Basal cell carcinoma is a form of skin cancer that is largely related to sun exposure. There are different types of skin cancer with different treatment approaches and long-term outcomes. Basal cell carcinoma is regarded as a skin cancer or tumour but if recognised and treated early has an excellent prognosis. It grows slowly and locally causing localised tissue destruction but does very rarely spread to other sites or organs. It therefore has the best prognosis of all skin cancer forms.
Basal cell carcinoma often appears on the sun-exposed areas of the skin hence it is mostly found in the head and neck area. It often presents as a small lesion or lump that can appear a bit shiny with some small visible blood vessels within it. There are different variants and subtypes of basal cell carcinoma and these include: nodular, superficial, morpheic and micronodular. These largely relate to how the skin tumour appears under the microscope but clinically an experienced dermatologist can often determine the subtype too. Once basal cell carcinoma is suspected the diagnosis should be confirmed histologically; that is a small piece of the suspected lesion is taken and sent for analysis under the microscope. This small piece of skin is called a biopsy and it is important in confirming the diagnosis and establishing the subtype of the tumour as this will have implications for subsequent treatment.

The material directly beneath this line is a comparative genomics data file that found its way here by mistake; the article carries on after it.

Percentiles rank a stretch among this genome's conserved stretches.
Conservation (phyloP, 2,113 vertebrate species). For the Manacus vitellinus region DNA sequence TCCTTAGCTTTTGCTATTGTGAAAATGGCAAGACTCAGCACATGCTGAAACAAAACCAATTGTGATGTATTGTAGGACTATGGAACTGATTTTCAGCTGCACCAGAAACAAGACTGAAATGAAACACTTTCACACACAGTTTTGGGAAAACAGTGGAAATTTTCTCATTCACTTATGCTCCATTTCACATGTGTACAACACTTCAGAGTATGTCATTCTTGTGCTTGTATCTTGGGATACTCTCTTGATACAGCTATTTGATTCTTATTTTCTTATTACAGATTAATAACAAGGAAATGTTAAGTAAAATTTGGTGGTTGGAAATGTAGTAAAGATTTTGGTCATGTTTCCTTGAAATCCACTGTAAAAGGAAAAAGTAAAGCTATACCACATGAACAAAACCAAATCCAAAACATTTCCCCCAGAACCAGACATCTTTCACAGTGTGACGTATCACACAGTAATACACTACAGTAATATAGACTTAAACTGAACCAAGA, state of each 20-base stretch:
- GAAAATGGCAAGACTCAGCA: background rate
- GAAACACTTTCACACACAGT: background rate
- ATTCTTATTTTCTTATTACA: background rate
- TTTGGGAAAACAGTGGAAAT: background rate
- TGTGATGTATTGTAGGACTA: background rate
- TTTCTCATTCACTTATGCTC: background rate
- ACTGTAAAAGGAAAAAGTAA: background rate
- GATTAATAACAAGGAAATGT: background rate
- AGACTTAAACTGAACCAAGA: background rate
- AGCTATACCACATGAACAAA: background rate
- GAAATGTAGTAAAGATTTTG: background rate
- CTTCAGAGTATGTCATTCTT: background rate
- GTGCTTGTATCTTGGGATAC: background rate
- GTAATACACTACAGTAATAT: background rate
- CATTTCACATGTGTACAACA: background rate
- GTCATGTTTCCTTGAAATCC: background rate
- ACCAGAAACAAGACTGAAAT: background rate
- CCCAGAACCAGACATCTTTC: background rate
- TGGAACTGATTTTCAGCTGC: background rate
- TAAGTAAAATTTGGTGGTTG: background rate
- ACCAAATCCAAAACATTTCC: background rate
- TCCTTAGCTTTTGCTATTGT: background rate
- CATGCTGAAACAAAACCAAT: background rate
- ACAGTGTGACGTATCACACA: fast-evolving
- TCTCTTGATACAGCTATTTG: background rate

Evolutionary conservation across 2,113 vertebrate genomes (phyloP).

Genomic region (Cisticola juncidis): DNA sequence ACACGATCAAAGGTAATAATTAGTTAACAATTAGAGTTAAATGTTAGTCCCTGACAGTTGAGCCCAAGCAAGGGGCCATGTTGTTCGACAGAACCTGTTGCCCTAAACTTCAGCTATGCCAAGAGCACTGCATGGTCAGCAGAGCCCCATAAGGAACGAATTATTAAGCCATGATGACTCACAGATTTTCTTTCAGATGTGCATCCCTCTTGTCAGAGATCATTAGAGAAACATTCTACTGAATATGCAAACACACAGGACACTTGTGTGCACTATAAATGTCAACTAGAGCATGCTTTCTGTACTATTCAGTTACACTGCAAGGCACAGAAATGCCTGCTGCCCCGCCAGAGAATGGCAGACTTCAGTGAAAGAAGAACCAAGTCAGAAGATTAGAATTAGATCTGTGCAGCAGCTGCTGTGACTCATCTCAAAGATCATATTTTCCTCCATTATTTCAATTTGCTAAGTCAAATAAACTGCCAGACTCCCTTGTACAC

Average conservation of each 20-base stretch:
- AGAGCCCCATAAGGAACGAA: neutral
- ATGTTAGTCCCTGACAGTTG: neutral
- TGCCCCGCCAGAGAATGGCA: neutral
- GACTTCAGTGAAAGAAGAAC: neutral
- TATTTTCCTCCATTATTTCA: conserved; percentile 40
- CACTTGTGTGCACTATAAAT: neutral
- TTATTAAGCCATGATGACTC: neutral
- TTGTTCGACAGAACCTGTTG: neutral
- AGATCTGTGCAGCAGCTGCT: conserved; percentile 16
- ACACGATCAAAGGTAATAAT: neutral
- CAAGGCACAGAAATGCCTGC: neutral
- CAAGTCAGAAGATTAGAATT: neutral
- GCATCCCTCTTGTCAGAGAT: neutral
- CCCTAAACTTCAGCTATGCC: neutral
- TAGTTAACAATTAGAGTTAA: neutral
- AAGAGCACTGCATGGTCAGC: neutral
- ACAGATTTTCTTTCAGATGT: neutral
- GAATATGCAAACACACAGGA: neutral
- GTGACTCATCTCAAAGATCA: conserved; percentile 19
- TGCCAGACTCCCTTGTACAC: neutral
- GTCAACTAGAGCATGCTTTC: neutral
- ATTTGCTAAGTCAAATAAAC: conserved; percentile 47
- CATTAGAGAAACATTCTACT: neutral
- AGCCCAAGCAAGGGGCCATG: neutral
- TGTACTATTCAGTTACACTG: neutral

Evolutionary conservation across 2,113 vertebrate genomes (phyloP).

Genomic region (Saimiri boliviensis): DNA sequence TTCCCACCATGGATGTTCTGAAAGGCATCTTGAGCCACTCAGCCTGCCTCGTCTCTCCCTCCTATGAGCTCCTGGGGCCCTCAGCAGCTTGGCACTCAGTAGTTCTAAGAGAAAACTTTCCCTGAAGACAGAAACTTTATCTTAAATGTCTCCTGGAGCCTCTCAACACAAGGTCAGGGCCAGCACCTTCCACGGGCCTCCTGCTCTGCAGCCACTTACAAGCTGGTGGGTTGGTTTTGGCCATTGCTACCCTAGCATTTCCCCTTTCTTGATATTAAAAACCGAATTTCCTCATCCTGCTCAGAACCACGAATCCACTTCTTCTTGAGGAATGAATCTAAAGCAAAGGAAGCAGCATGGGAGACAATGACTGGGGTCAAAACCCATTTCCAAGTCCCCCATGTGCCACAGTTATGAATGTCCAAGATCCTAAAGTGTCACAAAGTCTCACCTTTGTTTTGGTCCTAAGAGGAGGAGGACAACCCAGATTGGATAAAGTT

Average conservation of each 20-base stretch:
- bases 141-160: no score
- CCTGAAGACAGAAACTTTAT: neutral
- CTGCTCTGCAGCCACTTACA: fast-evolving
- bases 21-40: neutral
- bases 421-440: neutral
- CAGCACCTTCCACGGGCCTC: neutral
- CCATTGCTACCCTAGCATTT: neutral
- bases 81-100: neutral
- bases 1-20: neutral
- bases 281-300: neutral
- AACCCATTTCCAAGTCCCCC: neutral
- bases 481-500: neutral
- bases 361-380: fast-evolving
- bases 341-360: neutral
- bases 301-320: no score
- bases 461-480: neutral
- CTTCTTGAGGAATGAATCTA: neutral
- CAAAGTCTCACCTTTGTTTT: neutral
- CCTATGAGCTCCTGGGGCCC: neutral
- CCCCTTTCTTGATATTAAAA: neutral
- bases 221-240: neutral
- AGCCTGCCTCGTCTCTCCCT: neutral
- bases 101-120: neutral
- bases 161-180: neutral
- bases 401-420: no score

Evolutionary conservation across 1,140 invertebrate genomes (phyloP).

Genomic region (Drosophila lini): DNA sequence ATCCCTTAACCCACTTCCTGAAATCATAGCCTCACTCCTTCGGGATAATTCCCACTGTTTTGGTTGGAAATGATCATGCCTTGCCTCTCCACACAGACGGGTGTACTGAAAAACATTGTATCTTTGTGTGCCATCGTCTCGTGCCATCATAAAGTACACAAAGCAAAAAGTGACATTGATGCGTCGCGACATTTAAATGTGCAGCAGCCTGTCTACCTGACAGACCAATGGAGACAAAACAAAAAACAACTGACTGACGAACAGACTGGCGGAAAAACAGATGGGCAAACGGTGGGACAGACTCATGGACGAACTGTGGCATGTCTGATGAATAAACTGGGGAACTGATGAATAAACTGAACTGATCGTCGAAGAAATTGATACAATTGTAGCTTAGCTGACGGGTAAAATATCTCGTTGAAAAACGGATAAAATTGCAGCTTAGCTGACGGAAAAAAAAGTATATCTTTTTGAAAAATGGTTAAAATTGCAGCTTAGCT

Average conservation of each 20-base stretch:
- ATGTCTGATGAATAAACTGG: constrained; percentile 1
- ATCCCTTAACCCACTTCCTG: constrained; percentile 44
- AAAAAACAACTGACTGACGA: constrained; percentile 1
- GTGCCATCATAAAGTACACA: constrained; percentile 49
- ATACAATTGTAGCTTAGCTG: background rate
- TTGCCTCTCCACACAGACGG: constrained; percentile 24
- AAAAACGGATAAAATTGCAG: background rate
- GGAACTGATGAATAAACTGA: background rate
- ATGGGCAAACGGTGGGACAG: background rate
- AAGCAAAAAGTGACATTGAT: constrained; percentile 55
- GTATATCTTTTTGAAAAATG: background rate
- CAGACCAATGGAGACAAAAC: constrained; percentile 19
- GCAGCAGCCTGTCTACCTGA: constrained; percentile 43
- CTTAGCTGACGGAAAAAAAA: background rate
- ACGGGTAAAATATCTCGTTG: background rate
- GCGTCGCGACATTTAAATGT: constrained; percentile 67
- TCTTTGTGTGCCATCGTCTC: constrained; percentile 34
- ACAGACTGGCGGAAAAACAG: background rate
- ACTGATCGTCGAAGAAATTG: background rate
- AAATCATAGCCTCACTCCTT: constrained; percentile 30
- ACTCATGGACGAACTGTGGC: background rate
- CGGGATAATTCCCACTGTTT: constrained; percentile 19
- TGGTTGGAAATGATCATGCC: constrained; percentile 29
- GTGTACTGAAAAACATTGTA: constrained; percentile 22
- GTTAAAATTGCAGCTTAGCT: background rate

There are different treatments available depending on size, subtype, anatomic location, patient’s general health condition and underlying illnesses and clinical experience of the treating dermatologist. Surgical removal of the basal cell carcinoma remains the most effective and used method in particular for the more aggressive subtypes such as micronodular and morpheic. Other treatments available and used where appropriate are cryotherapy, curettage, topical therapy with imiquimod cream and photodynamic therapy.
Mohs micrographic surgery is a highly specialised and sophisticated form of skin surgery that offers the highest cure rate and the lowest chance for tumour recurrence – that is the chance of the tumour to return once treated. Mohs micrographic surgery is a day procedure performed in clinic under local anaesthesia by a dermatologic surgeon. Professor Firas Al-Niaimi is a fellowship trained Mohs and dermatologic surgeon trained at Guy’s and St. Thomas’ hospital and has performed hundreds of Mohs surgery cases.